Food Incubation Center helps culinary entrepreneurs

Food Incubation Center helps culinary entrepreneurs

The Food Incubation Center, in tandem with a Business Development Bootcamp, also offered by StarkFresh, can help budding restaurateurs learn the basics of business ownership.


It can be an enticing gambit: You are a good cook, and people like the things you cook, so why not open a restaurant?

This seemingly simple business is actually quite difficult to get right, and an initiative with StarkFresh called the Food Incubation Center can help chefs learn how to be successful without the risk of investing in a full-scale operation.

“We offer a group of tools to help people who don’t know where to start,” Madisyn Hillyard at StarkFresh said. “It's an accessible way to start a business using a professional kitchen that is already set up and ready to go."

The program, in its second year, is in keeping with the mission of StarkFresh to “tackle the causes of hunger by creating realistic pathways out of poverty.”

The Food Incubation Center, in tandem with a Business Development Bootcamp, also offered by StarkFresh, can help budding restaurateurs learn the basics of business ownership.

As the program is still rather new, Hillyard said it may be too early to determine how many have gone on to open successful operations. “The important thing is that they get the experience, and they can review what they’re doing and what works and what doesn’t. Sometimes it’s only through hands-on experience that you can see what you may be doing wrong."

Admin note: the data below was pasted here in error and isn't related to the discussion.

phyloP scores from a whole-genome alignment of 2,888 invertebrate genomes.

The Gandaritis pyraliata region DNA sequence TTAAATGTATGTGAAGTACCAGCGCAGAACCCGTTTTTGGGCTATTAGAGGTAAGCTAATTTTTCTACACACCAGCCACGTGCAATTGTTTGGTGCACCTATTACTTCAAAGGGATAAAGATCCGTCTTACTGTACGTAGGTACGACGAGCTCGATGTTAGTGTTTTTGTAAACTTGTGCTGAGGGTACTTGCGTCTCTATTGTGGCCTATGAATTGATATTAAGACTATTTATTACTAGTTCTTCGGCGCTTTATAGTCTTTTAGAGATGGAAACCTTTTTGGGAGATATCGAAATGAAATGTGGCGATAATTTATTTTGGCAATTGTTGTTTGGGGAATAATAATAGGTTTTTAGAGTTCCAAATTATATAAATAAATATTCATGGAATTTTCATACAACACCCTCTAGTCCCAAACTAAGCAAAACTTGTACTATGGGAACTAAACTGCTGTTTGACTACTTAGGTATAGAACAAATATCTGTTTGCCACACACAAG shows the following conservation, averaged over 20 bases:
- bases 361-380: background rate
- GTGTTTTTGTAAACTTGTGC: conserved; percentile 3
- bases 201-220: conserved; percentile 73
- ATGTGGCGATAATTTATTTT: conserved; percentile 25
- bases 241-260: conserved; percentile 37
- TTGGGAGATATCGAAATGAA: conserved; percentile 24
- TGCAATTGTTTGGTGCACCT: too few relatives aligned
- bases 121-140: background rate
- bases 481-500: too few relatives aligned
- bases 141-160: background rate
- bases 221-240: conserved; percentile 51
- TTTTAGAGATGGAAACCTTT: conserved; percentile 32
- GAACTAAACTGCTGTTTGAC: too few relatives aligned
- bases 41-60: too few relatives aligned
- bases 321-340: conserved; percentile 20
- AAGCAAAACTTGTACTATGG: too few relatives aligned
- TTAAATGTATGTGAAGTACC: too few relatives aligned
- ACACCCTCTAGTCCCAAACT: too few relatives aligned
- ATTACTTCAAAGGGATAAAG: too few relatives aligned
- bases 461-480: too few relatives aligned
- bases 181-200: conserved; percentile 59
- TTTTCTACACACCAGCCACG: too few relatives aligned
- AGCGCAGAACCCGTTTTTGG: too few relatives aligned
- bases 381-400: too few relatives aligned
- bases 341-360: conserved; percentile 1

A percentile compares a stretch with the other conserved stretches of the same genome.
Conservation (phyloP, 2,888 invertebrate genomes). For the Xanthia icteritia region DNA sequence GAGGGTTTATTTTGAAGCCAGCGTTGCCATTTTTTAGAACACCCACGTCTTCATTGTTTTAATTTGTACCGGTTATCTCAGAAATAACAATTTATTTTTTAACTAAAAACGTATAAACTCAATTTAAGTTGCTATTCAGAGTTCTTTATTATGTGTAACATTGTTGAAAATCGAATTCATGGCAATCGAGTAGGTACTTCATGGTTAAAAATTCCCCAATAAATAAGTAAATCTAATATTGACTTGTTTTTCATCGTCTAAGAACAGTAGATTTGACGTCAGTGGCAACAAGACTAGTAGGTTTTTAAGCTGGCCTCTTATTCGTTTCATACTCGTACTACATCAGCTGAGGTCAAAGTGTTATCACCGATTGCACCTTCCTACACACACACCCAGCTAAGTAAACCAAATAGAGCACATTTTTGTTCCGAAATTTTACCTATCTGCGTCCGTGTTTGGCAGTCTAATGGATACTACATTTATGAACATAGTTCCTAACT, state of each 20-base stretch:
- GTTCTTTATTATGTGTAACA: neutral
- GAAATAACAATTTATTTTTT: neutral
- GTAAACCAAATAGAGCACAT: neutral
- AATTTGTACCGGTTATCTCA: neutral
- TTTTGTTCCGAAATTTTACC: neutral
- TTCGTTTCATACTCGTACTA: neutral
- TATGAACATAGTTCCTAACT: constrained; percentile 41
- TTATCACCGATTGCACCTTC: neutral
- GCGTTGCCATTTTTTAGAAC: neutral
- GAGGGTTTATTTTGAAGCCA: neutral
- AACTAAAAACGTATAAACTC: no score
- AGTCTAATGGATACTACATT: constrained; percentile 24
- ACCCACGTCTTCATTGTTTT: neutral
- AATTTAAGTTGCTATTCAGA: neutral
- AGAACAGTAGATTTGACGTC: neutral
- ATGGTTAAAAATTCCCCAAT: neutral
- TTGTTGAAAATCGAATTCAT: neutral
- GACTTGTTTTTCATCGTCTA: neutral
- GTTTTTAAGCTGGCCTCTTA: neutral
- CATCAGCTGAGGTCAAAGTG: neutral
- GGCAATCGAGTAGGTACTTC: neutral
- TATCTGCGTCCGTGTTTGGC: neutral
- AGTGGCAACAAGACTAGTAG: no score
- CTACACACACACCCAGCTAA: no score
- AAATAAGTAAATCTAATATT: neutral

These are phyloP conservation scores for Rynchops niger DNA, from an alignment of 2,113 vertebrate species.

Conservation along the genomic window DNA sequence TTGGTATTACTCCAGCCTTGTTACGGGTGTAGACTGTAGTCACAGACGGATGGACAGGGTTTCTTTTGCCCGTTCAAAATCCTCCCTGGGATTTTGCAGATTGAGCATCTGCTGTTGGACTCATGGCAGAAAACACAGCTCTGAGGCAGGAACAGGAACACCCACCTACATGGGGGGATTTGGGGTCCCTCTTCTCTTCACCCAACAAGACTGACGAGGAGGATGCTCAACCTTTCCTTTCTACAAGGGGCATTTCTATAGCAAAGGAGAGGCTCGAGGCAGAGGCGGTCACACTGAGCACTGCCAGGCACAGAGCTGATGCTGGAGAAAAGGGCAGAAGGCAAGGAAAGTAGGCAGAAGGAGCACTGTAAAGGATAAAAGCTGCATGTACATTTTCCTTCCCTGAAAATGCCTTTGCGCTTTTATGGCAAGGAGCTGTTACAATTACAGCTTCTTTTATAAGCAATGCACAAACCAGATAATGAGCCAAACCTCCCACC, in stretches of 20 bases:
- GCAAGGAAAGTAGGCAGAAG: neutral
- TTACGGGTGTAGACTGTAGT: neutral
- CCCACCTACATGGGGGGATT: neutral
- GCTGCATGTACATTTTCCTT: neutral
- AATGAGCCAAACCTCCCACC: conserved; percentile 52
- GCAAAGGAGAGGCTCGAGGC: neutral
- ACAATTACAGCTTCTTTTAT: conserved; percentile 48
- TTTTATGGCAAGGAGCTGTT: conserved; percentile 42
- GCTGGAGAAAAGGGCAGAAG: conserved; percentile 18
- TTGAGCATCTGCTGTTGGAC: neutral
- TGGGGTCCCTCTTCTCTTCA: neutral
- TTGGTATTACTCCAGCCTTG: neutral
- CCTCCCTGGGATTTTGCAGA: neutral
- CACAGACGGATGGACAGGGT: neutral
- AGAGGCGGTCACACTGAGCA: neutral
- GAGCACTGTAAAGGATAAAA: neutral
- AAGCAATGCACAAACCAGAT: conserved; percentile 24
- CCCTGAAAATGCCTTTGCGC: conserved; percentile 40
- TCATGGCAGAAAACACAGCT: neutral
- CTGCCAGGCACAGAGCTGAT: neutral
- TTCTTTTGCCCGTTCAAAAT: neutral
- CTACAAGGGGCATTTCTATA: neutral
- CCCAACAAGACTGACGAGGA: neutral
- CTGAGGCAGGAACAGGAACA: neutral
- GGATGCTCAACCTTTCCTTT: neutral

The Food Incubation Center offers business classes focused on financial concerns like budgeting, job costing, and understanding profit and loss statements.

There also is assistance with personal finances, understanding budgeting and financial therapy aimed at minimizing expenses and maximizing future savings.

Available food-safety classes can help people understand state and county compliance standards. Once a plan is in place, beginning business owners can get help with branding and marketing guidance to assist with future growth and success.

The fully equipped commercial kitchen is used by those who need a high-level space to prepare their food or other products before transportation elsewhere, as in a catering business or food truck. “We don’t have seating for the public,” Hillyard said, “though that may be something we do in the future.”

The kitchen is available in three-hour blocks of time at $45. In order to use the kitchen, Hillyard said people need to come and see the facility and make sure it will be something useful for what they plan to do. "You want to be sure it meets your needs before anything else."

After that, there are procedures and rules of use to be discussed and understood. At least one professional-level person, fully certified in Serve Safe guidelines, must be on hand when the kitchen is in use. Once those things are addressed, it’s a matter of scheduling kitchen time. There are currently about 15 users of the kitchen, Hillyard said.

The use of a professional kitchen is only a part of the equation in starting a business, and the Business Development Bootcamp at StarkFresh helps with the nuts and bolts of getting started successfully.

The bootcamp is a six-week course that helps develop a business plan and turn it into reality. The bootcamp helps to identify a potential market, helps discover one's own competitive advantage and pitch, business plan creation, business structure and financial checklists, financial literacy, finding and retaining employees, marketing and branding, and demystifying the process of finding startup funding.

For those newly entering the food hospitality segment, food-safety training also is available.


Loading next article...

End of content

No more pages to load